Franz accepts typecasting as part of the job

September 14, 1994|By David Zurawik | David Zurawik,Sun Television Critic

It only seemed like a silly question.

Dennis Franz, who less than 24 hours earlier had won the Emmy as television's best dramatic actor, was asked if he thought viewers would buy into him as a newspaper reporter in "Moment of Truth: Caught in the Crossfire," an NBC made-for-TV movie airing at 8 tonight on WMAR (Channel 2).

"I think they will. I believe I've been able to get rid of Sipowicz and that they'll believe this guy is a journalist," Franz said. "But I know what you're asking. I've been typecast pretty good."

Franz has been typecast so well as the TV cop, in roles from Detective Norman Buntz in "Hill Street Blues" to Detective Andy Sipowicz in "NYPD Blue," that it is not unreasonable to wonder if viewers will ever again buy him in any other kind of role. But he's not complaining anymore.

Tonight, he plays a reporter named Gus Payne who cooperates with FBI agents in an investigation and winds up being charged with extortion and conspiracy by the government. Payne has to find his own way out of the nightmare.

"Caught in the Crossfire" is the kind of run-of-the-mill, made-for-TV film that most likely would have been caught in the crush of season premieres and largely ignored. But then came the Emmy for Franz-as-Sipowicz Sunday night, and now it's one of the TV events of the week. The conference call with Franz on Monday was a red-hot ticket -- even if neither the reporters nor Franz seemed much interested in talking about tonight's film.

There are so many far more interesting things to talk about with the actor who makes receding hairlines, paunchy midsections and middle-aged rage seem almost all right. For instance:

* What about co-star David Caruso, who lost to Franz on Sunday, and whether he and Caruso talked about the Emmys or Caruso's leaving "NYPD Blue" after the fourth episode this year?

"I have yet to have one word with David regarding that [the Emmys]. As for him leaving, that's a decision that David has made, and there's never been a set of rules or a book written about how you're supposed to play this game of show business," Franz said.

"He has chosen a certain path, and it's not my place one way or the other to pass judgment on his decision. If he feels like at any time he needs to talk to me, then I'm leaving it up to him to bring it up. But it's his business. It's between him and his people and Steven Bochco."

* As for how Bochco and the other members of "NYPD Blue" felt about coming in second to "Picket Fences" on a night when almost everyone thought they'd set a new record for Emmys:

"For me, it was a bittersweet evening, because we didn't win as a show. We -- everybody involved with the show -- felt pretty comfortable and confident that we were going to walk home with an Emmy for the show. When that was not the case at the end of the evening, it certainly put a damper on my celebration. We were all sort of baffled and sort of confused and disheartened by not winning, but we'll get past this," Franz said.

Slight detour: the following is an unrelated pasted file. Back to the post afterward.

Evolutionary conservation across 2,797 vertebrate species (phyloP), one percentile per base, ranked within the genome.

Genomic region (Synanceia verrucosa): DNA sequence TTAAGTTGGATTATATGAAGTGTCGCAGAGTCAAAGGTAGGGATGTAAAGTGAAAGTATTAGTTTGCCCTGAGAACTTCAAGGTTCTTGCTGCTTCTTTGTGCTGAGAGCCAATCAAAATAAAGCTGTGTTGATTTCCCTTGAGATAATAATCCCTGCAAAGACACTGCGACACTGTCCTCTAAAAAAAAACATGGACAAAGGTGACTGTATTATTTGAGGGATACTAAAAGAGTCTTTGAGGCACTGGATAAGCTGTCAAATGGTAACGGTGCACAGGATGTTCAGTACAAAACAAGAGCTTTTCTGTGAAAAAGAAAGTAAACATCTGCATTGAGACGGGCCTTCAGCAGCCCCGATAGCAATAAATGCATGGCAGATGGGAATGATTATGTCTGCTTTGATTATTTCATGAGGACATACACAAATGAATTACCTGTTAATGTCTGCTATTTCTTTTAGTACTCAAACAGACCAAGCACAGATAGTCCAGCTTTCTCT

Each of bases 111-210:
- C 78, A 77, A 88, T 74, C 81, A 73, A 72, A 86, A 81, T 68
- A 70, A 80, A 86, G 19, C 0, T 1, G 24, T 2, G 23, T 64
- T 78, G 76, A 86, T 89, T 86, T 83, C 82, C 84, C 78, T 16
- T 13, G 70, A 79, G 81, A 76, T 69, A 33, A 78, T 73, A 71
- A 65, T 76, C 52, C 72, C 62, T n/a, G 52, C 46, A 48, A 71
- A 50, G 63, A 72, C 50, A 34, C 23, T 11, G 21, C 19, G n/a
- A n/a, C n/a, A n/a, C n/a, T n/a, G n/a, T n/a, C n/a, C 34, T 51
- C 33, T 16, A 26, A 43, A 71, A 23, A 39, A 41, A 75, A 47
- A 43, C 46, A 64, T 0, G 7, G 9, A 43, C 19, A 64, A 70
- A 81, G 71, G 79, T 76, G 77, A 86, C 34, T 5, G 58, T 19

* His theory on why "NYPD Blue" didn't win: "I haven't the foggiest idea why it didn't win. But it seems pretty odd to me that when a show receives 26 nominations, sweeping the writing category and [nearly] sweeping the directing category, and they say the acting's great, that it doesn't win. The writing's great, direction's great, acting's great, but it's not the best show? I don't understand that philosophy."

* On what's ahead for "NYPD" without Caruso: How will Detective Kelly leave the show? How will the Jimmy Smits character be brought on in the fifth episode?

"I am anticipating the arrival of the new character Jimmy Smits is going to be portraying. But we have yet to get any information as to who that character is or how he's going to interact with the rest of the cast. . . . As for how Kelly leaves, I do know, but I'm sworn to secrecy, and I'm not going to let that out."

Later, though, Franz seemed to confirm rumors that the fifth episode would feature nude scenes -- perhaps involving both Sipowicz and the Smits' character. "I hope he's working out to get in shape for it, because I'm not."

* His thoughts on typecasting:

"Sipowicz, to the best of my count, is No. 28 in terms of cops played by me. And, after 27 [Buntz], I thought, 'Boy I've had enough of this and would really like to branch out and have an opportunity to do some other characters,' " Franz said.

"But when somebody I admire as much as Steven Bochco and David Milch call you and say that they are creating a new police show, that's a hard offer to resist.

"I do feel typecast. But, as far as the job goes, I can't think of another role that I'd be more satisfied in doing than Andy Sipowicz. So I can be happy with that for another five or six years, thank you very much."

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